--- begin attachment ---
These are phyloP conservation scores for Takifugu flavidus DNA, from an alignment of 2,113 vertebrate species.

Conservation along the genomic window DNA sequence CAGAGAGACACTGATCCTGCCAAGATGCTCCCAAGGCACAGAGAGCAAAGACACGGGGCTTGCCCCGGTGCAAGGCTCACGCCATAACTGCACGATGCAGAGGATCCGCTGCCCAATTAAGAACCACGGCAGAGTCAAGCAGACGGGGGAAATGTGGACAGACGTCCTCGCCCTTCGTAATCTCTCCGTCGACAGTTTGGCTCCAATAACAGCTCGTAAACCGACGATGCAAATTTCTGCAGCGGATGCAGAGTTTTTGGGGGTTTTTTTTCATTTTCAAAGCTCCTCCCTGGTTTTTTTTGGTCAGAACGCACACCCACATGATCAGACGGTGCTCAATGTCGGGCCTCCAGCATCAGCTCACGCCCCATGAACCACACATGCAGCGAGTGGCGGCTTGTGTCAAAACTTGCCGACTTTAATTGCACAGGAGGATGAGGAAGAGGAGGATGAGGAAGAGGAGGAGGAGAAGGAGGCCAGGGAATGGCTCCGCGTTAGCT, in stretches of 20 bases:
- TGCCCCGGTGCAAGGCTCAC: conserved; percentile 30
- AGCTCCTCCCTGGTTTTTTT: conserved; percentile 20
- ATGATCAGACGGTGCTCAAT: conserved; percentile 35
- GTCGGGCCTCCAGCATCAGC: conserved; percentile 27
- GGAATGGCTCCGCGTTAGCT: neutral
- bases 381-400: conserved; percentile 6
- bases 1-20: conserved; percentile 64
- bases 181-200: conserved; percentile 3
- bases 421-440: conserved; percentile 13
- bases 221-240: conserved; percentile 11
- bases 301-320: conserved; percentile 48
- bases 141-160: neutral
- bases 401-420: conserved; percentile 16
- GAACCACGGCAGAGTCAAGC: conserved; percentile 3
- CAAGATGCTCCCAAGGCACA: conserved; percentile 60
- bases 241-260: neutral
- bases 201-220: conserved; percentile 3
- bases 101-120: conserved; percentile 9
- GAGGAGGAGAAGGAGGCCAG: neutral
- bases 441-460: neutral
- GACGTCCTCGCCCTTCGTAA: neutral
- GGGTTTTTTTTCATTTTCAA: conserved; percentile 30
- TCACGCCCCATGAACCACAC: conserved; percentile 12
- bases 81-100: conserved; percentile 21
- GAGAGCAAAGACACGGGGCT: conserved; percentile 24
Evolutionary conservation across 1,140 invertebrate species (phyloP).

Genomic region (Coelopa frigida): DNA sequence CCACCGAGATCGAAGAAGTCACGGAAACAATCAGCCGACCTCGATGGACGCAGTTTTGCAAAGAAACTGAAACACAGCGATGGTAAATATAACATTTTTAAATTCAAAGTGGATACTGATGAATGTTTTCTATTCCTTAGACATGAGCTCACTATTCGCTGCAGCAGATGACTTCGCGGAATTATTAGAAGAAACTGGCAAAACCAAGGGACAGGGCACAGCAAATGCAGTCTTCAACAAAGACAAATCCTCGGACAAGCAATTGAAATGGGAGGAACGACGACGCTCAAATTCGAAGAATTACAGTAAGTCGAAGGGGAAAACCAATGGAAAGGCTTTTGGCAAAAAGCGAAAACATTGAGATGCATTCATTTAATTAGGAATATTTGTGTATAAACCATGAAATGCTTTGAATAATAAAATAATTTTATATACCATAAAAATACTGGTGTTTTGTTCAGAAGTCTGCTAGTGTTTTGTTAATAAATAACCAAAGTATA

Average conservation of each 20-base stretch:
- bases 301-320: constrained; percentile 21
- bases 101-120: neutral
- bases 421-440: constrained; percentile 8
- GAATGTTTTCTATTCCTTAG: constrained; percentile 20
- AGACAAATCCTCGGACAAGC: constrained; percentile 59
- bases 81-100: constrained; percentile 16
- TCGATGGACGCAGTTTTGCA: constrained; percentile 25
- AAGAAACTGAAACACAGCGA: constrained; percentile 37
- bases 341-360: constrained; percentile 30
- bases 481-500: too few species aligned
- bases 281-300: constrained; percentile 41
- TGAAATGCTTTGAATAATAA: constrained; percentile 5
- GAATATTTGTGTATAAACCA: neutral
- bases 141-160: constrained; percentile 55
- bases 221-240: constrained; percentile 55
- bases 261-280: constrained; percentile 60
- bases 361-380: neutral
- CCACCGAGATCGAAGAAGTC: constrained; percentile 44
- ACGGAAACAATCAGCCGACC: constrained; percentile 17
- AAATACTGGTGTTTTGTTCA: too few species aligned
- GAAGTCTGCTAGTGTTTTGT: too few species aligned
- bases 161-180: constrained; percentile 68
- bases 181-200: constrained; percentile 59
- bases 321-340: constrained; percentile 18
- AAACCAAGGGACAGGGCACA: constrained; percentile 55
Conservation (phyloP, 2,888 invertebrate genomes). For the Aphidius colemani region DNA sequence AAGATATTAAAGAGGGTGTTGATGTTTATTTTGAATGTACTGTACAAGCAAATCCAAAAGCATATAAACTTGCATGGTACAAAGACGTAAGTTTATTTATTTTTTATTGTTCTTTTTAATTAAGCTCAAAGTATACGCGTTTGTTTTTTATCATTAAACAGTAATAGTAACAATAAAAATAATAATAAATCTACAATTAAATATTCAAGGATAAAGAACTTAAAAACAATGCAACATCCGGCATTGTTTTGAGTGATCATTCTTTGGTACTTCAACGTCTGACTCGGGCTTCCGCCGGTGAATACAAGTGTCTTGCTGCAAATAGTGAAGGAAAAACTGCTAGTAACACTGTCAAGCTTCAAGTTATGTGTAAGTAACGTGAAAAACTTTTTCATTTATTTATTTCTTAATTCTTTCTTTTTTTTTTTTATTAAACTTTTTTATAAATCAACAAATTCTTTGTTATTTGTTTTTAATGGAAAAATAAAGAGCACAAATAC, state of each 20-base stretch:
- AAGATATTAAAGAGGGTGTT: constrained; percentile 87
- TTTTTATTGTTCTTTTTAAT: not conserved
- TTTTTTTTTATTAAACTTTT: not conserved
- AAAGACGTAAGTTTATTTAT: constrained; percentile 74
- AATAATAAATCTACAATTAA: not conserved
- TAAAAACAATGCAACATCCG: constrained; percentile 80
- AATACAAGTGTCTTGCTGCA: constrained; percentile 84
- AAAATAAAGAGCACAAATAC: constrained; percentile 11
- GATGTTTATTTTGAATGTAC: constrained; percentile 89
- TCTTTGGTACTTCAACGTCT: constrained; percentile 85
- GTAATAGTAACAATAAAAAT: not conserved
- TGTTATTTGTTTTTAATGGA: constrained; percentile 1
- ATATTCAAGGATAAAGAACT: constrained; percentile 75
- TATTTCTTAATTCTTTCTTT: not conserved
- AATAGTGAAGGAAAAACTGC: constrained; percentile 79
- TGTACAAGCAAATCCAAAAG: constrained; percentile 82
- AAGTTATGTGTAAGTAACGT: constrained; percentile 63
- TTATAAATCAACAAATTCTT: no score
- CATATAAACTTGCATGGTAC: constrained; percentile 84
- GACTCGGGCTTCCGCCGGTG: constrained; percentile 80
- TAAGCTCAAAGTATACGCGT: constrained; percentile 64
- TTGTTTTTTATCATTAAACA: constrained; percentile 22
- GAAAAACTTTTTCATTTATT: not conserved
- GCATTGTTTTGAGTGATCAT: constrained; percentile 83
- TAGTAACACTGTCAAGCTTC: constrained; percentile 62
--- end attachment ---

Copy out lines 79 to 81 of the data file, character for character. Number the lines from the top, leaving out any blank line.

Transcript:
- GAAAAACTTTTTCATTTATT: not conserved
- GCATTGTTTTGAGTGATCAT: constrained; percentile 83
- TAGTAACACTGTCAAGCTTC: constrained; percentile 62